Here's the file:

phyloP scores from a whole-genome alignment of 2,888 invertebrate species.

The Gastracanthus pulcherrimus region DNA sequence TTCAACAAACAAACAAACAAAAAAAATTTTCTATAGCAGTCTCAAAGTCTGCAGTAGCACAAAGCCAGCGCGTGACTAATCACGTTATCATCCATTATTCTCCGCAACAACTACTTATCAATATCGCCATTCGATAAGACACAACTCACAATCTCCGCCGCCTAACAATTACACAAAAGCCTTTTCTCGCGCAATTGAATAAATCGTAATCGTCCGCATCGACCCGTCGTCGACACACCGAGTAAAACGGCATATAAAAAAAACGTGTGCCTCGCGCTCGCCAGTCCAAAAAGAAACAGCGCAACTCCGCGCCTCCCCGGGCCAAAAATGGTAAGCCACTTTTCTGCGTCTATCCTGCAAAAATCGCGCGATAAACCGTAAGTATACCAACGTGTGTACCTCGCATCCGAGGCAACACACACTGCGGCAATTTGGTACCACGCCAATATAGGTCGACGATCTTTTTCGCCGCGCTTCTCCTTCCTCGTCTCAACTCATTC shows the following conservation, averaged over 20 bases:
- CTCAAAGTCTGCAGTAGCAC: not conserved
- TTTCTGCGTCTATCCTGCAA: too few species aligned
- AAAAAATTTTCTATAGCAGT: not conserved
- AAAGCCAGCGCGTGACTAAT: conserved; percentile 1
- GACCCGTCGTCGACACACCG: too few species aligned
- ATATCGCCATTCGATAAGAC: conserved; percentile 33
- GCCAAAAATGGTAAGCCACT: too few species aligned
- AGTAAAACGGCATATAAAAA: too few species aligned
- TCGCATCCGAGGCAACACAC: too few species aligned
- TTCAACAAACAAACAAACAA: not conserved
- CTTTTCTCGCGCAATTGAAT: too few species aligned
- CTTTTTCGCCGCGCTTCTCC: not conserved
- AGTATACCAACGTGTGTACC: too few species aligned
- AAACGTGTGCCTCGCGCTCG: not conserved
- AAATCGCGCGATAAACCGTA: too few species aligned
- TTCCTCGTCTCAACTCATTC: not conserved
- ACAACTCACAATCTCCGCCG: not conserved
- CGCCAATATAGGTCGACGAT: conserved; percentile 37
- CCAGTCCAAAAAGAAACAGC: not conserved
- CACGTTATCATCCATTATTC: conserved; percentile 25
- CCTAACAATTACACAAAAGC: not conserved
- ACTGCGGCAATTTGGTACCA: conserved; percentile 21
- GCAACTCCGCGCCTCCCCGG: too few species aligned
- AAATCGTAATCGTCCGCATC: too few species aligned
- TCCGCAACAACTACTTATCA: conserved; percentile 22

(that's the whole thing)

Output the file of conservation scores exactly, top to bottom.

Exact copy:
phyloP scores from a whole-genome alignment of 2,888 invertebrate species.

The Gastracanthus pulcherrimus region DNA sequence TTCAACAAACAAACAAACAAAAAAAATTTTCTATAGCAGTCTCAAAGTCTGCAGTAGCACAAAGCCAGCGCGTGACTAATCACGTTATCATCCATTATTCTCCGCAACAACTACTTATCAATATCGCCATTCGATAAGACACAACTCACAATCTCCGCCGCCTAACAATTACACAAAAGCCTTTTCTCGCGCAATTGAATAAATCGTAATCGTCCGCATCGACCCGTCGTCGACACACCGAGTAAAACGGCATATAAAAAAAACGTGTGCCTCGCGCTCGCCAGTCCAAAAAGAAACAGCGCAACTCCGCGCCTCCCCGGGCCAAAAATGGTAAGCCACTTTTCTGCGTCTATCCTGCAAAAATCGCGCGATAAACCGTAAGTATACCAACGTGTGTACCTCGCATCCGAGGCAACACACACTGCGGCAATTTGGTACCACGCCAATATAGGTCGACGATCTTTTTCGCCGCGCTTCTCCTTCCTCGTCTCAACTCATTC shows the following conservation, averaged over 20 bases:
- CTCAAAGTCTGCAGTAGCAC: not conserved
- TTTCTGCGTCTATCCTGCAA: too few species aligned
- AAAAAATTTTCTATAGCAGT: not conserved
- AAAGCCAGCGCGTGACTAAT: conserved; percentile 1
- GACCCGTCGTCGACACACCG: too few species aligned
- ATATCGCCATTCGATAAGAC: conserved; percentile 33
- GCCAAAAATGGTAAGCCACT: too few species aligned
- AGTAAAACGGCATATAAAAA: too few species aligned
- TCGCATCCGAGGCAACACAC: too few species aligned
- TTCAACAAACAAACAAACAA: not conserved
- CTTTTCTCGCGCAATTGAAT: too few species aligned
- CTTTTTCGCCGCGCTTCTCC: not conserved
- AGTATACCAACGTGTGTACC: too few species aligned
- AAACGTGTGCCTCGCGCTCG: not conserved
- AAATCGCGCGATAAACCGTA: too few species aligned
- TTCCTCGTCTCAACTCATTC: not conserved
- ACAACTCACAATCTCCGCCG: not conserved
- CGCCAATATAGGTCGACGAT: conserved; percentile 37
- CCAGTCCAAAAAGAAACAGC: not conserved
- CACGTTATCATCCATTATTC: conserved; percentile 25
- CCTAACAATTACACAAAAGC: not conserved
- ACTGCGGCAATTTGGTACCA: conserved; percentile 21
- GCAACTCCGCGCCTCCCCGG: too few species aligned
- AAATCGTAATCGTCCGCATC: too few species aligned
- TCCGCAACAACTACTTATCA: conserved; percentile 22